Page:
135. In many countries, the challenge of a Christian upbringing and the transmission of faith is often characterized by a significant change in relations between generations, which affects the communication of values within the family. In the past, these relations were the basis of a life of faith which was shared and communicated as a heritage from one generation to the other. Every bishops’ conference response and many observations reveal profound changes affecting the educational task of the family, despite the obvious differentiation of traditional elements still present in society, where the family lives or developments, and the effects of secularization. Bishops in western Europe recall the powerful generational conflict which seemed to have taken place in the sixties and seventies of the last century. Today, perhaps conditioned by those experiences, parents appear overly cautious in applying any pressure on their children in religious practice. Precisely in this regard, they seek to avoid any type of conflict instead of dealing with it. In addition, when the subject of religion is raised, these same parents often feel insecure and, instead of passing on the faith, they often remain silent and relegate their task, even if considered important, to religious institutions. This seems to demonstrate a weakness among adults, especially young parents, in transmitting the gift of faith with a spirit of joy and conviction.
136. The responses point out how Catholic schools, at all levels, can play an important part in transmitting the faith to young people and be of great assistance to parents in fulfilling their role in upbringing their children. The responses, therefore, recommend that Catholic schools be fostered and supported by the entire ecclesial community. Such is the case especially where the State is overly intrusive in the educational process, seeking to usurp the family’s responsibility. In this regard, Catholic schools express the idea of freedom in education and reassert the primacy of the family as the true subject in the educational process, to which others involved in education must contribute. The task of education requires a greater collaboration among families, schools and Christian communities.
137. Bishops from the Middle East mention that the task of the family in the transmission of the faith and Catholic upbringing is even more important in places where Christians are a minority. Responses from the countries of eastern Europe recount a painful experience. Older generations, having lived under a socialist regime, received the basics of the Christian faith before the advent of socialism, while the younger generation has been raised in a post-Communist climate highly influenced by secularization, which has had a negative effect on the transmission of the faith. Even though this is true, younger generations are especially affected by the example and witness of their parents. In general, families participating in ecclesial movements are the most active in seeking to transmit the faith to newer generations. Some responses indicate a certain paradox in faith-education, namely, in various ecclesial entities parents are not the ones who transmit the faith to their children, but vice versa, children, embracing the faith, communicate the faith to their parents, who have long abandoned religious practice.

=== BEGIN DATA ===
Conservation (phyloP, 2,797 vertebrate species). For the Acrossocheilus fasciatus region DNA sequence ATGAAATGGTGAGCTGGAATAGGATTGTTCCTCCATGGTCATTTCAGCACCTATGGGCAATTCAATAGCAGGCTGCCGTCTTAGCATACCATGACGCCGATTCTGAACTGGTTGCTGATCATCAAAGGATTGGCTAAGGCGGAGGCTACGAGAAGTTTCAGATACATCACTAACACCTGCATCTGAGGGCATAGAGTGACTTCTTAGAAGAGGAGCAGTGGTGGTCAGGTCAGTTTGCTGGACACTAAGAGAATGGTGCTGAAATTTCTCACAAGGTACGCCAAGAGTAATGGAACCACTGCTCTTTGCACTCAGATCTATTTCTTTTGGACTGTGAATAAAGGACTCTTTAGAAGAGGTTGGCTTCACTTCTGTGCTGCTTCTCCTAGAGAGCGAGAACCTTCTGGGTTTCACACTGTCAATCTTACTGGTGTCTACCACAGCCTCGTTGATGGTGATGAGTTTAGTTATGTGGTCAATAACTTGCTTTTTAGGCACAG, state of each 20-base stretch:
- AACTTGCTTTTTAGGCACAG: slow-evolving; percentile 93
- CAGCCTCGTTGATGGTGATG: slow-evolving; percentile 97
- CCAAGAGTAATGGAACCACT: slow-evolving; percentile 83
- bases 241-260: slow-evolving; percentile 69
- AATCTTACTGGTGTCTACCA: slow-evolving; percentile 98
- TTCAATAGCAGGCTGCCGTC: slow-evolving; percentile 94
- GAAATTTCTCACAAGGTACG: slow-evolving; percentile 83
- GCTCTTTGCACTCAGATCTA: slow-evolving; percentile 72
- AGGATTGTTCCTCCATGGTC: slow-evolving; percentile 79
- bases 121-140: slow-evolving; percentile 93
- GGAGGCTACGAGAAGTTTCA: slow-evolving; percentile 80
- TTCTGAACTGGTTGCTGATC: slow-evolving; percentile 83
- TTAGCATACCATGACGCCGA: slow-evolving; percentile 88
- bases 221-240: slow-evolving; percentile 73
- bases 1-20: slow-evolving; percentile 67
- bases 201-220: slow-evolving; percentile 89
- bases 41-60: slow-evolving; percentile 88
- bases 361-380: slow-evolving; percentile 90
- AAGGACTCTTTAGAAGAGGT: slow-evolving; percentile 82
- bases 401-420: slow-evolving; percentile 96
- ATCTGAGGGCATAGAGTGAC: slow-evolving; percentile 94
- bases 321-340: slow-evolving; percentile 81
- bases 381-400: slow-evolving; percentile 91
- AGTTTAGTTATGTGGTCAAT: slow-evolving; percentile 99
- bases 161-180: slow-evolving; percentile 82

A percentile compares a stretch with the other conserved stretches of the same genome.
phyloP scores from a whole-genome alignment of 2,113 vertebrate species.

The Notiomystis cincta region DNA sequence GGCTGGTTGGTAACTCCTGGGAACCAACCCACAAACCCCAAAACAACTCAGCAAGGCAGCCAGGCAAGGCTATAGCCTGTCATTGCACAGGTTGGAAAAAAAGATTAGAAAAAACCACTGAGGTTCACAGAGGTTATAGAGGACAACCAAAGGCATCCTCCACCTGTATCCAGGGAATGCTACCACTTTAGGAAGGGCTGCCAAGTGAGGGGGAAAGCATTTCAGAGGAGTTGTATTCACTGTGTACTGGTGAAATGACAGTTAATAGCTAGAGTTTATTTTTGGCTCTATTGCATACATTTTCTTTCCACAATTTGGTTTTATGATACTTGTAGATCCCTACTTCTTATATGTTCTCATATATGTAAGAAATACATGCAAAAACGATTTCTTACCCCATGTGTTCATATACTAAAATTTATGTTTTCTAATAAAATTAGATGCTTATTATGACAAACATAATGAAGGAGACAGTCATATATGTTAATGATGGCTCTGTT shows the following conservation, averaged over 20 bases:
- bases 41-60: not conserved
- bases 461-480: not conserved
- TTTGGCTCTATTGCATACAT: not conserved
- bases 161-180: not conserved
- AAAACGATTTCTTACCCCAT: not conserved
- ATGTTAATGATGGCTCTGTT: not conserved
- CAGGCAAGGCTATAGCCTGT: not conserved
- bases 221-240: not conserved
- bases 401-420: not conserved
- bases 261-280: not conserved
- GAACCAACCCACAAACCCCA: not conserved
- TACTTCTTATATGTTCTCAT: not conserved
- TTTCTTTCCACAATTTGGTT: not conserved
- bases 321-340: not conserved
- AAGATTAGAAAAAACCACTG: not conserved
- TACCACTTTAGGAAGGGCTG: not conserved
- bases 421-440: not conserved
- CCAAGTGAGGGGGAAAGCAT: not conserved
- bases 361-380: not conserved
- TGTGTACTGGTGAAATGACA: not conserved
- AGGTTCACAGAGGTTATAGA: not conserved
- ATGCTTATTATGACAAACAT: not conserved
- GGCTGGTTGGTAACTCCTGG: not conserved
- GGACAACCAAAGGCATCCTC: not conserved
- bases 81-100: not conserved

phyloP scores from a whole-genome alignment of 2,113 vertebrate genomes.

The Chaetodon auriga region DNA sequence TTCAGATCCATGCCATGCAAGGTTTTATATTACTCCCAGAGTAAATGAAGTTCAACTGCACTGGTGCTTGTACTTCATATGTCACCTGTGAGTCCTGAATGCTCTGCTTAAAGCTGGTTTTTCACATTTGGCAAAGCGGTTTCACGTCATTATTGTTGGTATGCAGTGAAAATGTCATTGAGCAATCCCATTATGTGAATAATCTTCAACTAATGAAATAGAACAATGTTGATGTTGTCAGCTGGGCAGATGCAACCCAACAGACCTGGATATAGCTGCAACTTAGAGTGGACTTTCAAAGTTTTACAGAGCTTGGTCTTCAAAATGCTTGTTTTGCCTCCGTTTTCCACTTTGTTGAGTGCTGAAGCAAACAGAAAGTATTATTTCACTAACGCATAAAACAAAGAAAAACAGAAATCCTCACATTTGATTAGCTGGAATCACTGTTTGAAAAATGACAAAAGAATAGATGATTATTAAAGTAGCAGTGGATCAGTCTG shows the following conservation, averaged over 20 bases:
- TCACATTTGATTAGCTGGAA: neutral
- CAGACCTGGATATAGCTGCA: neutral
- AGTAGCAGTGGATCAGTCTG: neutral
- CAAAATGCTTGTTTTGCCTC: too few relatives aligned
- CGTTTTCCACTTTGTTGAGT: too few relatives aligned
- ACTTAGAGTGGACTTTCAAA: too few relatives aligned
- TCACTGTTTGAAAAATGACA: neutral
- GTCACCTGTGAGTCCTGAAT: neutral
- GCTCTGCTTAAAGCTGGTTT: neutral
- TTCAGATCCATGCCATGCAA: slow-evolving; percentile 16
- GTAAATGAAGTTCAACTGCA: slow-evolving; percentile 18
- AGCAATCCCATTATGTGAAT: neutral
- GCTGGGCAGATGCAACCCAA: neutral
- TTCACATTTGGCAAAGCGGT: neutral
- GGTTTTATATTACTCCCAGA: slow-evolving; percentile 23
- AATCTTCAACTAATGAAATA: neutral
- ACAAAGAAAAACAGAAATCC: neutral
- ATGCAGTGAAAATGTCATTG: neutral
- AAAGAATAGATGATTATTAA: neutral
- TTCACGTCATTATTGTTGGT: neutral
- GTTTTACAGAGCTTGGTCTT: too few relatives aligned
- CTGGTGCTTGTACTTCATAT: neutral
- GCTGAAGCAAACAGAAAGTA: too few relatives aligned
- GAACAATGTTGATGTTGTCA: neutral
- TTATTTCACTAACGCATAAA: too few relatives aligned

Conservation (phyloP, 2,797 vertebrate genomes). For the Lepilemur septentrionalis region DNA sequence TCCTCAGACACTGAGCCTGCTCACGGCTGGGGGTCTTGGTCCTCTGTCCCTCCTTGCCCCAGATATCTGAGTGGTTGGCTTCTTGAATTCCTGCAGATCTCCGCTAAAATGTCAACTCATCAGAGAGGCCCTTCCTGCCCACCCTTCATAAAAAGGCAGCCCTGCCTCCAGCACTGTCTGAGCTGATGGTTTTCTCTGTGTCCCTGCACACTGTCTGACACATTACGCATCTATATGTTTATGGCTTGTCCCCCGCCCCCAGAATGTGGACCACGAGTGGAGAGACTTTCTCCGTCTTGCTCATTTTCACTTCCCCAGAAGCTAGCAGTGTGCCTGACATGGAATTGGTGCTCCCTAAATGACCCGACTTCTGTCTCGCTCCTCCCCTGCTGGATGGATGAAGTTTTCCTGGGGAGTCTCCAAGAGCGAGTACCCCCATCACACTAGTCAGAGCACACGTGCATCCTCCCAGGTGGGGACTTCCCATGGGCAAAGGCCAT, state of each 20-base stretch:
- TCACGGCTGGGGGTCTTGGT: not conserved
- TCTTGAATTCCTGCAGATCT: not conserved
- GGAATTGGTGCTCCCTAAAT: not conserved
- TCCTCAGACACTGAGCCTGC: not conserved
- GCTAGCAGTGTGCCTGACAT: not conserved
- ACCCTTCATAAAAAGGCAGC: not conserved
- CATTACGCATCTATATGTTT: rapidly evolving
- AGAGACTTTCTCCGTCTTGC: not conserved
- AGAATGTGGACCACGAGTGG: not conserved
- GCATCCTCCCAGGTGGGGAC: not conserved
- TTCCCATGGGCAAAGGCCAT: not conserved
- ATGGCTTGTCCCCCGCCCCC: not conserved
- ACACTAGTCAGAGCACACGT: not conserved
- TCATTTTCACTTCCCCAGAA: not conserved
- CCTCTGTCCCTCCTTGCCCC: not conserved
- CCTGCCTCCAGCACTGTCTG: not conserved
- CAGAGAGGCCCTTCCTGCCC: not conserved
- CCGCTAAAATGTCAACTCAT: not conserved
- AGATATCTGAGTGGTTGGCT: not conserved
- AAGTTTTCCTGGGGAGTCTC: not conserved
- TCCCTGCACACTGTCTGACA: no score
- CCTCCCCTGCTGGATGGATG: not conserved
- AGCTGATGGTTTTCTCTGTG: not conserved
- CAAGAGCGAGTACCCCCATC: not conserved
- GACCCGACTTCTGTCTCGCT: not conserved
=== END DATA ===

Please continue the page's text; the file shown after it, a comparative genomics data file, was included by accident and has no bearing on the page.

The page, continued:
b) Christian Education in Difficult Family Situations
138. Recognizing that the transmission of the faith and Christian upbringing are inseparable from an authentic witness of life, provides a basis for understanding how difficult situations within the family complicate the educational process. In this sense, those families with children who may be particularly affected by the so-called “irregular” situation of their parents deserve greater pastoral attention in Christian education. In this regard, words and expressions need to be used which create a sense of belonging and not exclusion, ones that can better convey the warmth, love and the support of the Church, so as not to generate, especially in the children and young people involved, the idea of rejection or discrimination against their parents, fully aware that “irregular” is a word applied to situations, not persons.
An Overview of the Situation of Upbringing
139. An overview of the present situation is quite complex and changeable. In some regions where the Catholic faith continues to be professed by a high percentage of people, the number of children born and raised in “regular” families is in sharp decline. In other regions the particular Churches must face different challenges of upbringing, because cohabitation outside of marriage, homosexuality or civil unions are not permitted. The Church, nevertheless, must attend, in varying degrees, to these difficult or irregular situations now almost everywhere. This phenomenon is on the rise, even in places having a significant number of “regular” situations of families with two parents who were married in Church.